The U.S. National Institute on Aging (NIA) has awarded a five-year $47 million grant to the University of California, Berkeley to incorporate imaging into an ongoing study investigating whether lifestyle changes can help protect against dementia.
The U.S. study to protect brain health through lifestyle intervention to reduce risk (U.S. POINTER) is a multisite randomized clinical trial investigating whether exercise, nutrition and other health-related changes can impact older adults who are at an increased risk for cognitive decline.
The $47 million grant from the NIA, part of the National Institutes of Health, will go toward the Neuroimaging Ancillary Study, which intends to use brain imaging methods to assess how such lifestyle changes impact brain health.
“A healthy diet and lifestyle are generally recognized as good for health, but this study is the first large randomized controlled trial to look at whether lifestyle changes actually influence Alzheimer’s disease-related brain changes,” Susan Landau, a research neuroscientist at Berkeley’s Helen Wills Neuroscience Institute, and principal investigator of the add-on study, said in a prepared statement.
According to the statement, MRI will be used to monitor overall and regional brain shape, size and blood flow and indicators of vascular disease that impact the brains of study participants. PET scanning will be employed to assess beta-amyloid buildup and tau proteins in the brain.
“U.S. POINTER is designed to determine what lifestyle interventions have a tangible impact on our brains,” said Maria C. Carrillo, PhD, chiefs science officer of the Alzheimer’s Association, which is sponsoring the study. “The addition of brain imaging is an important component that could provide the roadmap for brain health to reduce the risk of dementia before symptoms have a chance to appear.”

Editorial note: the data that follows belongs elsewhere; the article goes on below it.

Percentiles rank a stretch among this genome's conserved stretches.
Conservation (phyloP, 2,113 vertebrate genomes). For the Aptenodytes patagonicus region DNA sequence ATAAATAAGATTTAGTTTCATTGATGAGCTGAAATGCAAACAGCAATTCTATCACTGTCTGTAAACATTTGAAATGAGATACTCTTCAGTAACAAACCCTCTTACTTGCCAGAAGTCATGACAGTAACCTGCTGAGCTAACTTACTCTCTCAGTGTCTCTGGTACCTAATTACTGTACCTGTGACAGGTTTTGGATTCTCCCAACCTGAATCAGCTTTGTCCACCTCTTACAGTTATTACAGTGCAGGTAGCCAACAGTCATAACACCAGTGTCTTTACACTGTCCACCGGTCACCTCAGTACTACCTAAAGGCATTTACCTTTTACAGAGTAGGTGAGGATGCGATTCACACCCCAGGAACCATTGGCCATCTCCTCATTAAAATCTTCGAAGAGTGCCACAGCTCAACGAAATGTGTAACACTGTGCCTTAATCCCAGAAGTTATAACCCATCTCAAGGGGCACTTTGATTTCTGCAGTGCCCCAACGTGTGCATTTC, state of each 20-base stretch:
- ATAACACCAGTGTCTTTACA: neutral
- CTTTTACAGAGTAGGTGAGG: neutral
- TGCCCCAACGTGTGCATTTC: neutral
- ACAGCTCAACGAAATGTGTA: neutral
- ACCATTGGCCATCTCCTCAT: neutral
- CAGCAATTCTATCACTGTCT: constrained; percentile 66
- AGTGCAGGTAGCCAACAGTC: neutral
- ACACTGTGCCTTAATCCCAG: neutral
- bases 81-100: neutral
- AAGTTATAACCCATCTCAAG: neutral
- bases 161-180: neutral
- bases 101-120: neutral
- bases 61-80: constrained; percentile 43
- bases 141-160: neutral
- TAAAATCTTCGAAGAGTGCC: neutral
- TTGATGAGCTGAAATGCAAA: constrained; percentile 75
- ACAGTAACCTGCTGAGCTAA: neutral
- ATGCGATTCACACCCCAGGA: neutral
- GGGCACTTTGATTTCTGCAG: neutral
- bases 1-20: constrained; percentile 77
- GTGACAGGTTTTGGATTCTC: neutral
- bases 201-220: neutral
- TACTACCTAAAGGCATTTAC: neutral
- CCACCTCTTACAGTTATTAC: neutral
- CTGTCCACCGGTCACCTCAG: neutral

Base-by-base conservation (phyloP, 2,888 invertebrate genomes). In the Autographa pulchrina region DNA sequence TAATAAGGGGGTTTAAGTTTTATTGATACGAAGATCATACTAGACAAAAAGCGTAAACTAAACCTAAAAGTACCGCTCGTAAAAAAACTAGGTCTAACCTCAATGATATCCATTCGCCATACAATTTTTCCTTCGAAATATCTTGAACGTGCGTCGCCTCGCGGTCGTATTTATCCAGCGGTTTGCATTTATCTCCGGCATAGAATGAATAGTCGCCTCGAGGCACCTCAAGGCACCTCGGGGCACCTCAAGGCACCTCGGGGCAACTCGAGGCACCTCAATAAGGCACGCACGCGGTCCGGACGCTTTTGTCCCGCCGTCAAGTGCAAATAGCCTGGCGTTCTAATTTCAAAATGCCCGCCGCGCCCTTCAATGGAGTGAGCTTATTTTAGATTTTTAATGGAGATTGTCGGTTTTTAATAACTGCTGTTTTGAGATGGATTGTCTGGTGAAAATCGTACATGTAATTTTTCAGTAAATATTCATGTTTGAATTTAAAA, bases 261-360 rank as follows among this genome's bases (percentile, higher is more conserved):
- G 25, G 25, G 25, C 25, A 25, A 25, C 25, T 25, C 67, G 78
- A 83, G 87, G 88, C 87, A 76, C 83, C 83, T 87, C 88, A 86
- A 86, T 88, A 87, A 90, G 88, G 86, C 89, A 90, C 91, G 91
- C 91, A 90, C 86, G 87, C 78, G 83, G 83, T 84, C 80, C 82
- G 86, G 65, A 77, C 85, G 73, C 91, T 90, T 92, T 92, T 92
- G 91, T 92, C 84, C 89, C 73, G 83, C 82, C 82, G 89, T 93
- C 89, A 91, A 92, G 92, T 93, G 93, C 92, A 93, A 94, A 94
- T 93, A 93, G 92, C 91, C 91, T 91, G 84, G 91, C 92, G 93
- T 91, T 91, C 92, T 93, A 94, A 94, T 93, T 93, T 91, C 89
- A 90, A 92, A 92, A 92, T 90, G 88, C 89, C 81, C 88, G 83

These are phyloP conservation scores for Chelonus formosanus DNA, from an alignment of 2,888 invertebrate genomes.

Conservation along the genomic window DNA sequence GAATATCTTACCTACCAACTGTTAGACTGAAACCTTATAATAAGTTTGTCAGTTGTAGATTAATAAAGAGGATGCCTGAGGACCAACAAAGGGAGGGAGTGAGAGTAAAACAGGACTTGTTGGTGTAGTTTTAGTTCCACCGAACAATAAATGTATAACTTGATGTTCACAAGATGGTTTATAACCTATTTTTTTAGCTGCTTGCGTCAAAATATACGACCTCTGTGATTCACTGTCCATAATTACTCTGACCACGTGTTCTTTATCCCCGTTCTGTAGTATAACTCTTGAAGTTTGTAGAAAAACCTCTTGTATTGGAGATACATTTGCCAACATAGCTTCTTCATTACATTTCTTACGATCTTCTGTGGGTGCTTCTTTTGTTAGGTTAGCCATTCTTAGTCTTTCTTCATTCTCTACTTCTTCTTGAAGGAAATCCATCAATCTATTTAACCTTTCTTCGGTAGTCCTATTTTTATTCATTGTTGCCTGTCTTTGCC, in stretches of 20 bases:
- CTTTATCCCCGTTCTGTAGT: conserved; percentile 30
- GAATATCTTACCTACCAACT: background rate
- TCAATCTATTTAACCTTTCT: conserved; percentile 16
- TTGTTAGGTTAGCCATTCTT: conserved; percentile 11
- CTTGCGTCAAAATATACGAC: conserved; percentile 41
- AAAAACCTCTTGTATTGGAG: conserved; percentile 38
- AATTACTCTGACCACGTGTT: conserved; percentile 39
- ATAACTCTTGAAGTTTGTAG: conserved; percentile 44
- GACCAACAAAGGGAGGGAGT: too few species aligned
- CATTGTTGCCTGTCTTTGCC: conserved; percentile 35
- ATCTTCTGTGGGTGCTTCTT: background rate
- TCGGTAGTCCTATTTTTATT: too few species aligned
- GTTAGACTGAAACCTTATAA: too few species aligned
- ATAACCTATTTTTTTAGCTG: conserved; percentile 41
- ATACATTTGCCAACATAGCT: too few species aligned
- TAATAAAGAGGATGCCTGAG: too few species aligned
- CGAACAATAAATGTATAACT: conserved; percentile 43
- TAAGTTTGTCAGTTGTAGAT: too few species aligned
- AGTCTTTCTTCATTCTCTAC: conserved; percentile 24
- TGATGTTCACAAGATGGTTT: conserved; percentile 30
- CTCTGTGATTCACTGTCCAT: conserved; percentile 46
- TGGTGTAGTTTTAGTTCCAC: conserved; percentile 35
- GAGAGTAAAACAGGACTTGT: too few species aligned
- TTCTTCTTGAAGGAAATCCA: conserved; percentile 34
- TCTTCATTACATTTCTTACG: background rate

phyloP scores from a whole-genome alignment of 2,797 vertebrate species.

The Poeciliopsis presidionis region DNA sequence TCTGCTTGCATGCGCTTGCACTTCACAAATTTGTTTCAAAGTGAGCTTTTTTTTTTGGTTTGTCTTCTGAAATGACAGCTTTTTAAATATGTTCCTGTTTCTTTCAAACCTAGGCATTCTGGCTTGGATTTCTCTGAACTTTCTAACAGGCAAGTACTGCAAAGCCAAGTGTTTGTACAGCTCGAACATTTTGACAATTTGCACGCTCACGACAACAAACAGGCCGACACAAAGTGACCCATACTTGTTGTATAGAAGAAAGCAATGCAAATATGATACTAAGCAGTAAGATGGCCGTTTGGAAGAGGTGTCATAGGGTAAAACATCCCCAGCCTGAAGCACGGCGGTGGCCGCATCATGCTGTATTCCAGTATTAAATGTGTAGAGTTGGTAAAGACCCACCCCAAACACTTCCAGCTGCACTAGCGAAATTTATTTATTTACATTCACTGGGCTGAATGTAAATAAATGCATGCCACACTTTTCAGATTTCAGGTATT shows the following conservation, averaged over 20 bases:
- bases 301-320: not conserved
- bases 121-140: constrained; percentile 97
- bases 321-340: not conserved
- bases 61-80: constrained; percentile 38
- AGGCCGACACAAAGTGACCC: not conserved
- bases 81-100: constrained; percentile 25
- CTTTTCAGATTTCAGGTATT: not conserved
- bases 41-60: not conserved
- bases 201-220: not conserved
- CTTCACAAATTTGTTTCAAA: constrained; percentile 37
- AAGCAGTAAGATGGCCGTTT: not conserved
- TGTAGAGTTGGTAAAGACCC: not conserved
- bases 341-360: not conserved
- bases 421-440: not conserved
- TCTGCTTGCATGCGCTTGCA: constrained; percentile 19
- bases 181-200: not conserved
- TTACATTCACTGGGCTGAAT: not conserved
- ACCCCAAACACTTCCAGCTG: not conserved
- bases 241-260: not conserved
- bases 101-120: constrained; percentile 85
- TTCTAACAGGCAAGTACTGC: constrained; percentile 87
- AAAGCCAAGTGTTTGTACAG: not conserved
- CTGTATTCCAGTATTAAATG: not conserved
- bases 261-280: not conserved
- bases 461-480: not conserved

An estimated 5.8 million Americans are currently living with Alzheimer’s dementia, according to a figure from the Alzheimer’s Association. A recent study published in JAMA Neurology found that increasing daily physical activity may in fact help older adults delay their progression to the neurodegenerative disease.
“Our findings are consistent with a rich literature suggesting that greater engagement in physical activity is associated with a lower risk for dementia due to AD,” wrote Jennifer S. Rabin. PhD, in the July 16 study. “Importantly, these associations remained significant after adjusting for vascular risk, supporting the view that the protective effect of physical activity on cognitive decline and neurodegeneration does not solely occur via mechanisms related to vascular risk.”